GREENVILLE, Mich. (WOOD) - It was touted as the industry of the future and a jobs provider for a town that had become the poster child for the downfall of manufacturing in America.
When United Solar Ovonics, also known as Uni-Solar , opened in Greenville, politicians from both parties lined up to tout its potential as a maker of thin-film solar products for commercial rooftops.
The arrival of United Solar Ovonics and its parent company, Energy Conversion Devices in Auburn Hills, also brought hope.
Thursday, they both filed for Chapter 11 bankruptcy protection.
Energy Conversion Devices announced the filing in federal court in the Eastern District of Michigan.
The company says that United Solar's "current capital structure and legacy costs" have kept the company from making necessary investments.
Interactive Timeline: Uni-Solar 2006-2012
At its peak five years ago, 424 people worked at the Uni-Solar plant in Greenville.
At a news conference Tuesday afternoon, plant manager Tim Kelley said Uni-Solar will continue to operate with about 75 employees, half of whom will be placed on rolling furloughs. Energy Conversion Devices hopes to complete the sale of Uni-Solar in 90 days, with a goal of keeping the company in business beyond that time.
Kelley said Uni-Solar has $263 million in loans due in 2013, and they don't believe they will have the resources to pay those debts.
When asked if Uni-Solar's trouble is getting "green energy" widely accepted in the US, he cited global forces, including the European market and foreign tariffs.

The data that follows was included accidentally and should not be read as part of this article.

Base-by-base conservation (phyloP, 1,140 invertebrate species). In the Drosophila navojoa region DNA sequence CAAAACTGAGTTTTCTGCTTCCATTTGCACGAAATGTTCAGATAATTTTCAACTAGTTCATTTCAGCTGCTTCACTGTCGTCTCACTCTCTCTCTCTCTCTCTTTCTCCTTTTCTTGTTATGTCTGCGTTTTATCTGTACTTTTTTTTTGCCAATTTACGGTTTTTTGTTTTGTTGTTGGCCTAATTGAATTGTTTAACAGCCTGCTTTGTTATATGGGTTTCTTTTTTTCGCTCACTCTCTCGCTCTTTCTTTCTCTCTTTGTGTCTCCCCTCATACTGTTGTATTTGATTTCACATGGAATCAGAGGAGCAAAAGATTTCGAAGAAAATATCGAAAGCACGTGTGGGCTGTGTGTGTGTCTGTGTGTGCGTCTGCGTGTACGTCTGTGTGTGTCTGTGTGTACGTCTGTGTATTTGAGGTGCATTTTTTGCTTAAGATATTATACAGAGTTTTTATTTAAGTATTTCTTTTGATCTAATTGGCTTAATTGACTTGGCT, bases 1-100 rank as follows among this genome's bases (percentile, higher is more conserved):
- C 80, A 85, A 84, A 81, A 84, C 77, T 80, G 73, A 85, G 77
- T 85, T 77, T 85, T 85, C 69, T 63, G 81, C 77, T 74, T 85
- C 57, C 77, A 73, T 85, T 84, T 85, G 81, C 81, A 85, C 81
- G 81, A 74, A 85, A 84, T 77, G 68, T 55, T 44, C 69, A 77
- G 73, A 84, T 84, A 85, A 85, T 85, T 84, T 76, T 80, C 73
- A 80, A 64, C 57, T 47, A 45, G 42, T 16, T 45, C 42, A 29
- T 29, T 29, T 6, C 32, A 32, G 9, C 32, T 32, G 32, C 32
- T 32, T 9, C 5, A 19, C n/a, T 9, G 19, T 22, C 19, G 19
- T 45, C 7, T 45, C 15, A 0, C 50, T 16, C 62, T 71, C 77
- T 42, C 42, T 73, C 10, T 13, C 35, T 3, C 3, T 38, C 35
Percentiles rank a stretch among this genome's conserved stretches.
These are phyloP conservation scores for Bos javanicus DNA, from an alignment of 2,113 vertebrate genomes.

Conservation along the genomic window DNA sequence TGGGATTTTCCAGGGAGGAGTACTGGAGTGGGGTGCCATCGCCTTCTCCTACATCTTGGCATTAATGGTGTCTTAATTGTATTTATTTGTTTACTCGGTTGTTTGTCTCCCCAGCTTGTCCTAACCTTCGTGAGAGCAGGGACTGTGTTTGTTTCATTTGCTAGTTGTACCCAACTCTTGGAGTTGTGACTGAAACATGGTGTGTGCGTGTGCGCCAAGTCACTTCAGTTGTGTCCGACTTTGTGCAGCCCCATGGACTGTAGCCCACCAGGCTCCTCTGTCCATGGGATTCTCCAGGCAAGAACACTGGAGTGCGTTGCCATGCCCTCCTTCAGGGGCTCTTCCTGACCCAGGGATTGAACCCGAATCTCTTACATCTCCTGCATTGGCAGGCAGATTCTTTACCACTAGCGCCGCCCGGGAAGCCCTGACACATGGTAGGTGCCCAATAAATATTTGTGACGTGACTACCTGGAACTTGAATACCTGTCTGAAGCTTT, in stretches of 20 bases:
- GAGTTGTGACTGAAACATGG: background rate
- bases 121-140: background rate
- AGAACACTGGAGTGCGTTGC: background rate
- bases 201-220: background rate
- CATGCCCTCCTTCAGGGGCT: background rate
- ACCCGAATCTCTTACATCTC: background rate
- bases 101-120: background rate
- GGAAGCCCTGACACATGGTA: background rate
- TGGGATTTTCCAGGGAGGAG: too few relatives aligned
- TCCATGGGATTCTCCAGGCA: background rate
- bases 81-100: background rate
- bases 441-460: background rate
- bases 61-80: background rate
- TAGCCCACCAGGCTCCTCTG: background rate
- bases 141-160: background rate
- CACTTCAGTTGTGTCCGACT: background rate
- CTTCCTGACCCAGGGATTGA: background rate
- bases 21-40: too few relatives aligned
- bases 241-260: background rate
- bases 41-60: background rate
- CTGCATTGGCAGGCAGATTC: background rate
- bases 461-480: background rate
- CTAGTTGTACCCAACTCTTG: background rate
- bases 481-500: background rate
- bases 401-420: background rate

"Again, I don't really want to get into why we're here," Kelley said.
In the bankruptcy paperwork, Energy Conversion Devices lists the City of Greenville as a debtor, owing the city $209,866.49 for a "refund of grant proceeds."
Uni-Solar filled the gaping hole left when Electrolux left Greenville in 2006.
Rick Gotwalt was among the 2,000 people who walked out of the Electrolux plant and onto the unemployment lines. He spent seven months working in the Uni-Solar plant setting up machinery.
But as time went on, he saw a different writing on the wall.
"It's like dangling a carrot in front of them and saying we're going to give you the world, you give us this, get all the funding and whatnot."
It's unclear exactly how much in public dollars went into the plant.
Despite sales conditions that left a backlog of the thin solar panels on the factory floor, plant manager Kelley said the new owners won't have the debt burden.
"We feel very confident that we will be bought and we will be an ongoing business and continue to grow," he said.
And many in and around Greenville, like Rick Gotwalt, hope he's right.
"You've got to have hope. Without hope you might as well roll over and give up."
Greenville city officials declined to speak on-camera, but sent a statement to the media that said they have hope for the future and will support the company any way they can.
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